Ten Things You Should Do Before Shopping for a Mortgage

Finding out whether you're a good credit risk, researching mortgage options, and more.

If you are planning on taking out a loan to buy a home sometime in the near future, here are ten preparatory tasks that will be of great help in getting you the best mortgage on the best terms.

1. Get a copy of your credit report.  This tops the list, because any lender you approach will want to see a copy of it as well -- and you could be unpleasantly surprised by what they see there. Fortunately, credit reporting agencies must give you a free copy of your credit report once every 12 months, if you request it. To get your free report from any or all three major credit reporting agencies (Experian, Equifax, and TransUnion), go towww.annualcreditreport.com.

After you get the report, review it for errors and then take steps to correct any mistakes or outdated information and add positive information. (Remember, this isn't just a case of wanting a lender to give a "thumbs up" rather than "thumbs down" on your loan -- lenders use your credit report to determine whether you should be charged a higher interest rate, too.) (Learn more about  how to correct errors on your credit report  and  how to add positive information to your credit report.)

2. Review your credit score.  It’s also a good idea to find out your credit score before you shop for a mortgage. (Your credit score is a numerical calculation that is designed to indicate your creditworthiness.)

While there are different types of credit scores (FICO, VantageScore), creditors often look at the FICO score. A basic FICO score ranges from 300 to 850. The closer your score is to 850, the better you’ll look in the eyes of the lender. (FICO offers a variety of scoring formulas that emphasize different aspects of your credit, so you'll likely have more than one FICO score. For more information about FICO credit scores, go to  www.myfico.com  and click on “Learn about scores.”)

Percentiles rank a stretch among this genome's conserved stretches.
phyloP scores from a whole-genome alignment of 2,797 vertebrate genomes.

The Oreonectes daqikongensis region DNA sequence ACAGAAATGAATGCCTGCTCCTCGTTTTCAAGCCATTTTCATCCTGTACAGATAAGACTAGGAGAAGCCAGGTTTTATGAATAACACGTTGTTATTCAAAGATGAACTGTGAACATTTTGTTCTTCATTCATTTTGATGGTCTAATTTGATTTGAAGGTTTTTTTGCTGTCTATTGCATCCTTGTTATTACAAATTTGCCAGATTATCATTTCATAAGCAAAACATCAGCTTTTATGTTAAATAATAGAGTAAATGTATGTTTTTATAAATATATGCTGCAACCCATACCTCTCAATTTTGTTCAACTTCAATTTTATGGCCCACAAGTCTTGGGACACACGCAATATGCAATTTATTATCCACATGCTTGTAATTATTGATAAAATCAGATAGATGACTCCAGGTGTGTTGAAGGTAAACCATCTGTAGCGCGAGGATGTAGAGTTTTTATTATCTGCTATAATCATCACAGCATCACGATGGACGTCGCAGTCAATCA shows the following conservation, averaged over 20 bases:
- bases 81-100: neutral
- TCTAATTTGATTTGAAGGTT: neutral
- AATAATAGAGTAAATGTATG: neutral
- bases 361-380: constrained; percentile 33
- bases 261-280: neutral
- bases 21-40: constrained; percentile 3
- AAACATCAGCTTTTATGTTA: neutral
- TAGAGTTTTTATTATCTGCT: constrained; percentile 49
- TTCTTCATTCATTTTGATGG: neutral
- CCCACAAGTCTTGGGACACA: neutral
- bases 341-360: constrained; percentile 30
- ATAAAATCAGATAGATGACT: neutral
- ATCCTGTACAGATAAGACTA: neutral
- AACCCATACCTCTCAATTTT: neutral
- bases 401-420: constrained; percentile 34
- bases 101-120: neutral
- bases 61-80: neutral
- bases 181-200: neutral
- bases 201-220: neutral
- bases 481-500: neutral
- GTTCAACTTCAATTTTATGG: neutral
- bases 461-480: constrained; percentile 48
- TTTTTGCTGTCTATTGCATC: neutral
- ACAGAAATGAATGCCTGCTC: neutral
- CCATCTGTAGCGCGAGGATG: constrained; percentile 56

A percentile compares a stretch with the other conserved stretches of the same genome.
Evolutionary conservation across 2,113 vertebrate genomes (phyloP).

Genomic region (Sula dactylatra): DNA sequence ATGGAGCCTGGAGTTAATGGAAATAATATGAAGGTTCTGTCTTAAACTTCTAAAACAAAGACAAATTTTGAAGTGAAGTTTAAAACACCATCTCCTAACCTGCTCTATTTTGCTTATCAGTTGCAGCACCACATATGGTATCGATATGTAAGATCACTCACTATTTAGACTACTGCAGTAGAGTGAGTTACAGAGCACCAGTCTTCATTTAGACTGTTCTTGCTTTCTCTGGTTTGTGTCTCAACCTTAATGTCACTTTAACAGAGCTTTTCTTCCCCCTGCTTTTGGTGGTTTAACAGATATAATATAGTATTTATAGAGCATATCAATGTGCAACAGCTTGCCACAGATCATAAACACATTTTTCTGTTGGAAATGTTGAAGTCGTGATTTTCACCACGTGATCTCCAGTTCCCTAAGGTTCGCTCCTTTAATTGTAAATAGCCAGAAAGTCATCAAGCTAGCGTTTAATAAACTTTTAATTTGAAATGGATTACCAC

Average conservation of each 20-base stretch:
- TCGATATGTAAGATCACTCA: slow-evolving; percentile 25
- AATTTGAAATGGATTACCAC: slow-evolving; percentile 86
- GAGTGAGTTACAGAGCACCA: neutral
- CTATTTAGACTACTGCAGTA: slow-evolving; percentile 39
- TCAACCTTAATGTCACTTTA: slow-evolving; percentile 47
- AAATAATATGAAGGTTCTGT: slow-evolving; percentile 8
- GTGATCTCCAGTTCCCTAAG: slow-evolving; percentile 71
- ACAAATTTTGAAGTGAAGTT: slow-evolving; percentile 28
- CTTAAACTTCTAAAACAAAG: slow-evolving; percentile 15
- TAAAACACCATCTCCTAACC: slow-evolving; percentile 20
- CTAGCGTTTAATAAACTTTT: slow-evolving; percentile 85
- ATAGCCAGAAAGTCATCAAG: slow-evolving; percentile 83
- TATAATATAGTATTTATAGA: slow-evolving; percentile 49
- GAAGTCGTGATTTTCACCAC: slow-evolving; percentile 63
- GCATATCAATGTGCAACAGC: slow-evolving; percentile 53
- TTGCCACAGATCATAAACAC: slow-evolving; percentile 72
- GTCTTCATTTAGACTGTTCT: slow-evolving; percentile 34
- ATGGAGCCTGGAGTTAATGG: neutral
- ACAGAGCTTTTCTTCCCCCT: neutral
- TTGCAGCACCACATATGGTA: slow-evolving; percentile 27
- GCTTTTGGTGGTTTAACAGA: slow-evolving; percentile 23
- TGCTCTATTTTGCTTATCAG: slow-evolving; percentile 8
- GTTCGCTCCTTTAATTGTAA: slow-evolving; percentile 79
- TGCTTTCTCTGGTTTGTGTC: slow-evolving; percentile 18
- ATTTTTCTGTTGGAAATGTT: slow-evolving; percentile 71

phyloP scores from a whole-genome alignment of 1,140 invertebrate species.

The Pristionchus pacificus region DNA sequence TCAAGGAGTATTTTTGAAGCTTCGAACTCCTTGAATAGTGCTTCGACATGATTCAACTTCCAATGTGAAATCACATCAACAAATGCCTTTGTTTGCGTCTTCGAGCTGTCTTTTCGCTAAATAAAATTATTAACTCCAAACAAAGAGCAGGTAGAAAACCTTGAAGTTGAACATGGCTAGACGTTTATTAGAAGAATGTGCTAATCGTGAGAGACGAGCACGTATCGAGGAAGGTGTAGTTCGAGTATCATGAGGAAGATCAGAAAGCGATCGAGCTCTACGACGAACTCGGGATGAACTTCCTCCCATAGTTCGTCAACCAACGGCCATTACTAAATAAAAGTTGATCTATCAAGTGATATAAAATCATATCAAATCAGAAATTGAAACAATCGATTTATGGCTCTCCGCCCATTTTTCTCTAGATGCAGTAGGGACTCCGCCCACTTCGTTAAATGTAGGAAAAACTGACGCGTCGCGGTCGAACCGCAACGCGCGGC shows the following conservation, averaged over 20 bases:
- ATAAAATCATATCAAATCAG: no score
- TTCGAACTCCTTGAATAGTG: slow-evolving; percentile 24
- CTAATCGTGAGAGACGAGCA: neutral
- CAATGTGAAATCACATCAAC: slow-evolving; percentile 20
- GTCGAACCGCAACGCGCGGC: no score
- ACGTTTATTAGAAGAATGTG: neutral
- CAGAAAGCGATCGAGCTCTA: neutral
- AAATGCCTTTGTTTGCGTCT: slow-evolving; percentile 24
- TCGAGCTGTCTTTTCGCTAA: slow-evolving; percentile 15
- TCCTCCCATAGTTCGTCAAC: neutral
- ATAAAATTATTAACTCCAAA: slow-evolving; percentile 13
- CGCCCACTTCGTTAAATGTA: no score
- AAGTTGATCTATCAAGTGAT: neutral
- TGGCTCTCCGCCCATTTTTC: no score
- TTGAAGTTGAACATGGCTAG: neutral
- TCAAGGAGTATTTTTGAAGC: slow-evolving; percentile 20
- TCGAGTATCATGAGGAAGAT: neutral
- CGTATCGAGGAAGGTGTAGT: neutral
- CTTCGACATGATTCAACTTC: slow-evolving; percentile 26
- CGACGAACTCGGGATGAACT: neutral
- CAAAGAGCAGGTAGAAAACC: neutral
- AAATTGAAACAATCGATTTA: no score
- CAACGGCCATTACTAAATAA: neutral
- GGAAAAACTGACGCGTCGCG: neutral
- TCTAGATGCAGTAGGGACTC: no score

Your FICO score, however, isn't free. You can pay to find out your FICO scores at  www.myfico.com/default.aspx. You can also contact Experian, Equifax, and TransUnion, but these companies may not give you the actual credit score that creditors will use to evaluate you. (Instead, they'll sell you an “educational” score.) Also, your lender may use a different FICO score than the versions you receive from FICO's website (remember, there a lots of different types of FICO scores), or another type of credit score altogether. Still, you’ll get an idea of where you fall in terms of credit risk if you get your scores from FICO or from the credit reporting agencies.

3. Gather up relevant financial and employment documents.  When you apply for a mortgage loan, you’ll be required to provide the lender with financial and employment documentation, as well as information about your assets and liabilities. You’ll probably need to provide pay stubs, bank statements, and tax returns, among other things. Getting this information together ahead of time will give you a better understanding about your own finances, and the process will move ahead much more quickly when you eventually apply for a loan.

4. Learn about different types of mortgages.  It's worth getting educated about the different types of mortgages (such as conventional, FHA, VA, and others) that are available before you start shopping for a loan. A conventional home loan is not insured or guaranteed by the federal government, while FHA and VA loans are government backed. Learn more about  the difference between a conventional FHA, and VA loan and some of the features of these loans.